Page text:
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Silver Gelatin Process
This contemporary printing process produces beautiful, rich prints made from bright luminous whites, deep blacks, and a full compliment of tones in between. The silver gelatin process was the dominant black and white photographic process of the 20th century.
This process has remained largely unchanged since it was introduced in the 1880s. The fiber paper is coated with gelatin that holds light-sensitive halide particles. The image from a negative is projected onto the paper, exposing the silver particles to varying degrees of light. The paper is then placed in a chemical developing solution where the exposed silver particles are transformed into tones of grey corresponding to the amount of light received by each particle. The wide spectrum of grey tones produced ranges from full black to full white and creates what is called the 'black and white' print.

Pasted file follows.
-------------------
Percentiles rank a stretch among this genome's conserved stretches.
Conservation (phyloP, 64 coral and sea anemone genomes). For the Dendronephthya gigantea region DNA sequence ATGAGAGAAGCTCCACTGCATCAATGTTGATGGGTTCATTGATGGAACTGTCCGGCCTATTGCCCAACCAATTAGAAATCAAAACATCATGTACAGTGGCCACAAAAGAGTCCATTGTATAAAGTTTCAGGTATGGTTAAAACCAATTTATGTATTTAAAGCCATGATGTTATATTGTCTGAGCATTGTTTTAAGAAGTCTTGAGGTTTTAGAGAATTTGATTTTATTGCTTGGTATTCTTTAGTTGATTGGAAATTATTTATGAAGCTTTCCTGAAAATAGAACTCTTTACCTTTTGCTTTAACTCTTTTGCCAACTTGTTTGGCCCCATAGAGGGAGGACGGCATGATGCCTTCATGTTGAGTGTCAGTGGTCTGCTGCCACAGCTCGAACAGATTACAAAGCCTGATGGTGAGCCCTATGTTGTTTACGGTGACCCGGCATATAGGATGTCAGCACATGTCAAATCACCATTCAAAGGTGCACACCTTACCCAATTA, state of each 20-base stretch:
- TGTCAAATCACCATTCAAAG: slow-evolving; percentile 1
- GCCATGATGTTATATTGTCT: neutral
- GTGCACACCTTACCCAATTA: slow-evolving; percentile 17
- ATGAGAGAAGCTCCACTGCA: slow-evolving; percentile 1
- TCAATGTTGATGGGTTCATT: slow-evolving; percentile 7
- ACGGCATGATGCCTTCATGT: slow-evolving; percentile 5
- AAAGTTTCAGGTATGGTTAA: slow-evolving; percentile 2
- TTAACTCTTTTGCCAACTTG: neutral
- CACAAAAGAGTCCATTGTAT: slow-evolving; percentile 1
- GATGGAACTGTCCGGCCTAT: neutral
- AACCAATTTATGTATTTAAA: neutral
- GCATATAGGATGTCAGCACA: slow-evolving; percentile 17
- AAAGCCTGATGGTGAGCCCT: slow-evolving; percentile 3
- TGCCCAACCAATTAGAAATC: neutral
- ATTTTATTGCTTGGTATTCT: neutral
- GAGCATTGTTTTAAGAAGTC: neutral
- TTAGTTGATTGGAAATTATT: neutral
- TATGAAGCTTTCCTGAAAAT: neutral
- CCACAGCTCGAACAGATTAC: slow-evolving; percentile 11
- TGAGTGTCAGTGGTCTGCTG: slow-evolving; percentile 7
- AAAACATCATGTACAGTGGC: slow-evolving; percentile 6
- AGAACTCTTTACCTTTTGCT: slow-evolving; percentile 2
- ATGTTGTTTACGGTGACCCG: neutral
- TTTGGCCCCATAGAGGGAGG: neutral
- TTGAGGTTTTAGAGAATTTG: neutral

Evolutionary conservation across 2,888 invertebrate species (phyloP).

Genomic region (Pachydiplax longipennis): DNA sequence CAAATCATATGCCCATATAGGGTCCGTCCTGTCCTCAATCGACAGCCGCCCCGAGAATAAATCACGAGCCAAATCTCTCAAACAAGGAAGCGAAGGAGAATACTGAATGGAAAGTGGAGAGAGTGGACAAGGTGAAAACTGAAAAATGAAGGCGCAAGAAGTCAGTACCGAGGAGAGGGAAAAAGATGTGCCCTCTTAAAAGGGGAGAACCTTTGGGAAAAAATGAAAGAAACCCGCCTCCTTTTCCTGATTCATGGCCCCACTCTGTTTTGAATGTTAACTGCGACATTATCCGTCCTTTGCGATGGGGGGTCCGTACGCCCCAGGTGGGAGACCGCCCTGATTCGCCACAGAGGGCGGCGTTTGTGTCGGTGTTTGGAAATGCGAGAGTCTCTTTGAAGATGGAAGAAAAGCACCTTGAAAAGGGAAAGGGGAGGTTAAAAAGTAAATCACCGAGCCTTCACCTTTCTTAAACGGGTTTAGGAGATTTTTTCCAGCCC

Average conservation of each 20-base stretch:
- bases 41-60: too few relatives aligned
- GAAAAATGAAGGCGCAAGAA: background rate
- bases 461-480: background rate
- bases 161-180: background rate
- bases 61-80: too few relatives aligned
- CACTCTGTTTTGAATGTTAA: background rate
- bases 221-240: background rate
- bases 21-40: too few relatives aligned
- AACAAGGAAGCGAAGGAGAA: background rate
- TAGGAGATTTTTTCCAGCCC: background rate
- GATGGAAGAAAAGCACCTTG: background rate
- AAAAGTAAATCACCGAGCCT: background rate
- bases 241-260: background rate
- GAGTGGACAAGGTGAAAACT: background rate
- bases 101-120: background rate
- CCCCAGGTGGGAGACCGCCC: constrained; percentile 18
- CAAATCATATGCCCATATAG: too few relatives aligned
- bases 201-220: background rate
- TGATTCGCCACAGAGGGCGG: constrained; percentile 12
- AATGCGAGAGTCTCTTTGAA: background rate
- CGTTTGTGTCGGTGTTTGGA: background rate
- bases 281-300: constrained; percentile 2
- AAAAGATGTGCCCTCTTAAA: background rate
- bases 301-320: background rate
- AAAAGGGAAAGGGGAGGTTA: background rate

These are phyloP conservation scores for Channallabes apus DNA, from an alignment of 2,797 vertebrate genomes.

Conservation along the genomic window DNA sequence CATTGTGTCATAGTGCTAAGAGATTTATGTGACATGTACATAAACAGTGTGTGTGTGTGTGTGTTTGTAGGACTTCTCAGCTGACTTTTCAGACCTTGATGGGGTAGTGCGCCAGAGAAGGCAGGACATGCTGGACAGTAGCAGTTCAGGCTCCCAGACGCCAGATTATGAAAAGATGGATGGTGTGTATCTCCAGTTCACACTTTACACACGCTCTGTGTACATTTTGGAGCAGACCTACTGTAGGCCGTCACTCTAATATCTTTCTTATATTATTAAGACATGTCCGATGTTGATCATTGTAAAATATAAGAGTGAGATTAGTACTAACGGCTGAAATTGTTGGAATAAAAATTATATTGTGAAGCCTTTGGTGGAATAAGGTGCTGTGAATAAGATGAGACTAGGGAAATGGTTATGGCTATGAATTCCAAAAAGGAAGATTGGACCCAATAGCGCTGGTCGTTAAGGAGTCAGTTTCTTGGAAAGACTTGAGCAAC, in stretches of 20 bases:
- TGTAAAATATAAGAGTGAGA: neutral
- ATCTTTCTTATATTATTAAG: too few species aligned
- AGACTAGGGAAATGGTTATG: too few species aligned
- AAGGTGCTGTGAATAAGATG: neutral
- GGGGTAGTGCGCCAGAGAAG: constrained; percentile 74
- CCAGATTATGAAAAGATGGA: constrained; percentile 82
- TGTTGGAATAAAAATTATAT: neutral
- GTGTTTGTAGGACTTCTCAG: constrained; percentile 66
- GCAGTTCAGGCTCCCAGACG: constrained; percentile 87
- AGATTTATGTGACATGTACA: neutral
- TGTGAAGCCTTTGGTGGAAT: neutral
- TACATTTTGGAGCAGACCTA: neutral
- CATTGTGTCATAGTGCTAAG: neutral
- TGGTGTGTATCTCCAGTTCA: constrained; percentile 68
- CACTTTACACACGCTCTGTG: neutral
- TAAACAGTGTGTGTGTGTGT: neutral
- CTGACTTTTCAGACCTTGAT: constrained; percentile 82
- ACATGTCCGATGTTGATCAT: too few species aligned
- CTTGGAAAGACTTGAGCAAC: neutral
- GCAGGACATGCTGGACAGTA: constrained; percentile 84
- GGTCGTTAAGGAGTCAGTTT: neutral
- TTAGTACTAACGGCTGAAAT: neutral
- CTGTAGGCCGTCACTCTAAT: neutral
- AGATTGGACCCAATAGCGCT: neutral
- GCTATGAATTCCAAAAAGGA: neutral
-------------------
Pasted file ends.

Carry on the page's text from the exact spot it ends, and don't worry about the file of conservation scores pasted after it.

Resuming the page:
Platinum Printing Process
Imogen Cunningham became a skilled platinum printer while studying photography in Dresden at the Techniiche Hochschule from 1909 to 1910. In the spring of her year abroad, she wrote her thesis on platinum printing. Introduced in the 1870s, platinum printing is a process that is still practiced today as a handmade photographic process; one which is distinguished by its matte suface and subtle tonal gradations.
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